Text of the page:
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Application of Whole-Genome Sequencing to Transposon Mutants of Salmonella Heidelberg

  • Bryna Rackerby
  • Sang In Lee
  • Ian Moppert
  • Steven C. Ricke
  • KwangCheol C. Jeong
  • Si Hong ParkEmail author
Protocol
Part of the Methods in Molecular Biology book series (MIMB, volume 2016)

Abstract

Transposons are elements widely dispersed among organisms which are able to move and replicate fragments of genomes. The extensive variability in transposons present in most organisms requires extensive identification and interpretation of the resulting transposon mutants after transposon mutagenesis. However, much of this is reliant on utilizing randomness characteristics of transposon to identify essential genes for the organism of interest. Integration of the transposon mutant approach with commercialized next-generation sequencing (NGS) technology has helped to advance transposon identification by sequencing millions of reads generated from a single run on an NGS platform. Transposon sequencing is defined as a gene sequencing methodology that allows for the identification of nonessential genes and the determination of gene function using a random transposon insertional mutagenesis followed by massively parallel sequencing. The detailed protocol will be outlined in this chapter. The genomic DNA integrated with the transposons is sequenced using an NGS platform in order to determine the location of each mutation.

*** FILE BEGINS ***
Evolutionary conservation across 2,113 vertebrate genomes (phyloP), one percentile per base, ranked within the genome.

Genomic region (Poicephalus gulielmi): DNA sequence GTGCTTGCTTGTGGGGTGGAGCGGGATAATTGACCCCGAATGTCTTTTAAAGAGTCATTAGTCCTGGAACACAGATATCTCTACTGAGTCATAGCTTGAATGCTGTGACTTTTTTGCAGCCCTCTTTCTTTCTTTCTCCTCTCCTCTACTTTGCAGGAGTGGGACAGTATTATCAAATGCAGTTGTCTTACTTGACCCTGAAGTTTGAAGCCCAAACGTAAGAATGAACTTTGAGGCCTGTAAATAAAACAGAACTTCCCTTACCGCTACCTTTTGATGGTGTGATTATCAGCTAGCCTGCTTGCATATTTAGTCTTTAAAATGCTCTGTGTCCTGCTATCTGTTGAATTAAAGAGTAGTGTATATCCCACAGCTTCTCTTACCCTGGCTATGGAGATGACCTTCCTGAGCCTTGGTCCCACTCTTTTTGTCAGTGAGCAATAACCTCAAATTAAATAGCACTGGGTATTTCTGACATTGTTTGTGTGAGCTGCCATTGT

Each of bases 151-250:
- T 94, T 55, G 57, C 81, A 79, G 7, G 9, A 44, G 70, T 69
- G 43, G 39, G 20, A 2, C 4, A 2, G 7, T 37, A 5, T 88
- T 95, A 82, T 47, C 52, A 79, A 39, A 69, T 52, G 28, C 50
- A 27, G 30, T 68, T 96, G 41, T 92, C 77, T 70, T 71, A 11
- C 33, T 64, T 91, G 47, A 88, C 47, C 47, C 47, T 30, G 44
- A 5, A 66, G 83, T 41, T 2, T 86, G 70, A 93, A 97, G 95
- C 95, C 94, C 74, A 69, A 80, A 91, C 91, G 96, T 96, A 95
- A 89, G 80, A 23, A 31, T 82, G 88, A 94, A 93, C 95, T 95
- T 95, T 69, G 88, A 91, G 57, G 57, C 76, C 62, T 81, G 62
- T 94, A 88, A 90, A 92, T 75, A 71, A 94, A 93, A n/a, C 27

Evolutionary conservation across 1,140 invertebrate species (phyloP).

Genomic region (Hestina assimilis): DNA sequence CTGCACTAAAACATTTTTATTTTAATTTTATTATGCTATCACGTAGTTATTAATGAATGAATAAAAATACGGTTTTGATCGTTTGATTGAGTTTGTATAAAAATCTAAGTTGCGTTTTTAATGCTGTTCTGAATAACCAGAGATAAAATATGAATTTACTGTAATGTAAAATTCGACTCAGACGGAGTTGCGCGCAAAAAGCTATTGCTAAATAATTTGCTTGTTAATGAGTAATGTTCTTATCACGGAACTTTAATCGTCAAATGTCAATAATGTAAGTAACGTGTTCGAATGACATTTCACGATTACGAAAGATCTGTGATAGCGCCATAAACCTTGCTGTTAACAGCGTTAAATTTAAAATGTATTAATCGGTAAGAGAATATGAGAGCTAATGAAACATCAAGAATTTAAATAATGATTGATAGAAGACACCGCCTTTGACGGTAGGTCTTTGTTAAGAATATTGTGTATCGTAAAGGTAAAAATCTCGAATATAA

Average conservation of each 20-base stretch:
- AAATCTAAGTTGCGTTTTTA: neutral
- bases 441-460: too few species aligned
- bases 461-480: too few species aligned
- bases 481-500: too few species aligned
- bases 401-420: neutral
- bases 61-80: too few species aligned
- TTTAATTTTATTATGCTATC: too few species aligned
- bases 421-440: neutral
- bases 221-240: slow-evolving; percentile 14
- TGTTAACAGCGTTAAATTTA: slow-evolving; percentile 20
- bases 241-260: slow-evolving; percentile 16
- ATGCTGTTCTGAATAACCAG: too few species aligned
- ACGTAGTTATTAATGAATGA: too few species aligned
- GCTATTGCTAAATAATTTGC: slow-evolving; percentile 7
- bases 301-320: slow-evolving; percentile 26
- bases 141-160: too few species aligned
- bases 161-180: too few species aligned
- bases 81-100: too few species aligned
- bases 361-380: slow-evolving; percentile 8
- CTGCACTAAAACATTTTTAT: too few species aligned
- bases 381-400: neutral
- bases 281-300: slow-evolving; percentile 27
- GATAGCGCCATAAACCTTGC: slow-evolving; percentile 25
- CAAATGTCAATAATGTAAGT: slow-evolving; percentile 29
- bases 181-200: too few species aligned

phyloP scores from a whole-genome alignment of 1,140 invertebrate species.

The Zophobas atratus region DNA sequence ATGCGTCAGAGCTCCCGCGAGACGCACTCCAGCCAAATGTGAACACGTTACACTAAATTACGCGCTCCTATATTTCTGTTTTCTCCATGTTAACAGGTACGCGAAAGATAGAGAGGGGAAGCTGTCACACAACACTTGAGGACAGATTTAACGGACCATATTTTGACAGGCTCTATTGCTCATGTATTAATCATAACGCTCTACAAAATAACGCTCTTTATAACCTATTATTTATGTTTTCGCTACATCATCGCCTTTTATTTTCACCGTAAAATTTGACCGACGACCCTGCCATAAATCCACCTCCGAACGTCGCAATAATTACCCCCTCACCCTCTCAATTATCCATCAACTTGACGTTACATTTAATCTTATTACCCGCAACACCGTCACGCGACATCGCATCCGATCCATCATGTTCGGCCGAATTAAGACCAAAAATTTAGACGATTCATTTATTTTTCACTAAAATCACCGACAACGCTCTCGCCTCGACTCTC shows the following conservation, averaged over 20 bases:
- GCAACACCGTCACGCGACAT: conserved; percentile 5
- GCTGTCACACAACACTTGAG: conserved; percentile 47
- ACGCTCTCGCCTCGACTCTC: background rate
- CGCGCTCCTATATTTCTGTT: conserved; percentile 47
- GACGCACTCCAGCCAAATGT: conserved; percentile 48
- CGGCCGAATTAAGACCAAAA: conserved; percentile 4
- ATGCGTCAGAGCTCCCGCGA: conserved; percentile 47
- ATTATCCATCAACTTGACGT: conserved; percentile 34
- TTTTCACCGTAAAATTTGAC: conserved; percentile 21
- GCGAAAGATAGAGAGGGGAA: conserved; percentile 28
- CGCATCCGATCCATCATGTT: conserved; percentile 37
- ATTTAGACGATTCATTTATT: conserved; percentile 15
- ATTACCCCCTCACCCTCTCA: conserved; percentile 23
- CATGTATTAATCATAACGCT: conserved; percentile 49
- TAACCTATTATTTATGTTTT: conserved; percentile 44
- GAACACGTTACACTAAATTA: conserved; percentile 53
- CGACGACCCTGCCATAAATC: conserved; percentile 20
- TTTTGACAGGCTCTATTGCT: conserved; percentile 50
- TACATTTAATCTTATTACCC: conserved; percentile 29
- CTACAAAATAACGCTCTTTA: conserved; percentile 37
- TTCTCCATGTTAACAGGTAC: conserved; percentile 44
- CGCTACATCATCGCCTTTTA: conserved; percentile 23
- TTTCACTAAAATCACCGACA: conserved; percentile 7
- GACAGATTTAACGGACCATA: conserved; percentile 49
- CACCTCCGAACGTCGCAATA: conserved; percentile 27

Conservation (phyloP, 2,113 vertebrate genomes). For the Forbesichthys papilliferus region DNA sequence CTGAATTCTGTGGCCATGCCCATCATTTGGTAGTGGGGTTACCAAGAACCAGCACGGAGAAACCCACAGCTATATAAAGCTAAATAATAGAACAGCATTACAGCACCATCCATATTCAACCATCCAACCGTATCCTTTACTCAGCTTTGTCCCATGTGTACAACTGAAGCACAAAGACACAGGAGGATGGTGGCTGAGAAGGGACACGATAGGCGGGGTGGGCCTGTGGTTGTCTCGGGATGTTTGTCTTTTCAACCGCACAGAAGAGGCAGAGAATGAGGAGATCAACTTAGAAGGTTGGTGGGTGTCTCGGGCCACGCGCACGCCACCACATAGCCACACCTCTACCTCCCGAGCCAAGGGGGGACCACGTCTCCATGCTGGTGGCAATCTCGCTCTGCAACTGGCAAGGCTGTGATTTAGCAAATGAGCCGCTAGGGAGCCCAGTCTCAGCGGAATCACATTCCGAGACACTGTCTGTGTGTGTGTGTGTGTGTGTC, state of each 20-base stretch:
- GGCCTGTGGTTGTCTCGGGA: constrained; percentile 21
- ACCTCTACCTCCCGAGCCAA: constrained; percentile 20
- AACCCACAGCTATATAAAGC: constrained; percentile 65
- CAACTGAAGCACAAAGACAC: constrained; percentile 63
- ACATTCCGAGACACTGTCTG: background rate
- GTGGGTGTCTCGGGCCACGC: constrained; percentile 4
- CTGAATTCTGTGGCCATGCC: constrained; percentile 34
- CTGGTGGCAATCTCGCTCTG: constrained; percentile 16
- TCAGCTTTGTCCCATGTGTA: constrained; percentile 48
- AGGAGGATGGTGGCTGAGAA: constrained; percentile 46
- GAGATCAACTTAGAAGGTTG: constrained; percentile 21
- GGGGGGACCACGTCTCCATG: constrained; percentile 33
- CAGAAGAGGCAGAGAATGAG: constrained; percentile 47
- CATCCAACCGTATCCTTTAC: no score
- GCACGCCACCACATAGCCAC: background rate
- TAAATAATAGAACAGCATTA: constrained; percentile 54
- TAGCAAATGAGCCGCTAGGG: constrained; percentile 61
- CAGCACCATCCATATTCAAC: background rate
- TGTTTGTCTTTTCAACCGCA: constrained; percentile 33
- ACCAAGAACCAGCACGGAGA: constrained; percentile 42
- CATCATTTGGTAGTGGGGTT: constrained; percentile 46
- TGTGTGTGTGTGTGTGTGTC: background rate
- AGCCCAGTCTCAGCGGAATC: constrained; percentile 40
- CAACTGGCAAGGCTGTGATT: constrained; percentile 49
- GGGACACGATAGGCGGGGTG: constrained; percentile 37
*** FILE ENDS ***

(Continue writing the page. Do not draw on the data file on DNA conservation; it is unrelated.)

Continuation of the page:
Key words

Salmonella Heidelberg Transposon mutant Next-generation sequencing (NGS) Whole-genome sequencing (WGS) 

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Copyright information

© Springer Science+Business Media, LLC, part of Springer Nature 2019

Authors and Affiliations

  • Bryna Rackerby
    • 1
  • Sang In Lee
    • 2
  • Ian Moppert
    • 2
  • Steven C. Ricke
    • 3
    • 4
  • KwangCheol C. Jeong
    • 5
  • Si Hong Park
    • 2
    Email author
  1. 1.Department of MicrobiologyOregon State UniversityCorvallisUSA
  2. 2.Department of Food Science and TechnologyOregon State UniversityCorvallisUSA
  3. 3.Department of Food Science, Center for Food SafetyUniversity of ArkansasFayettevilleUSA
  4. 4.Cell and Molecular Biology ProgramUniversity of ArkansasFayettevilleUSA
  5. 5.Department of Animal Science, Institute of Food and Agricultural SciencesUniversity of FloridaGainesvilleUSA

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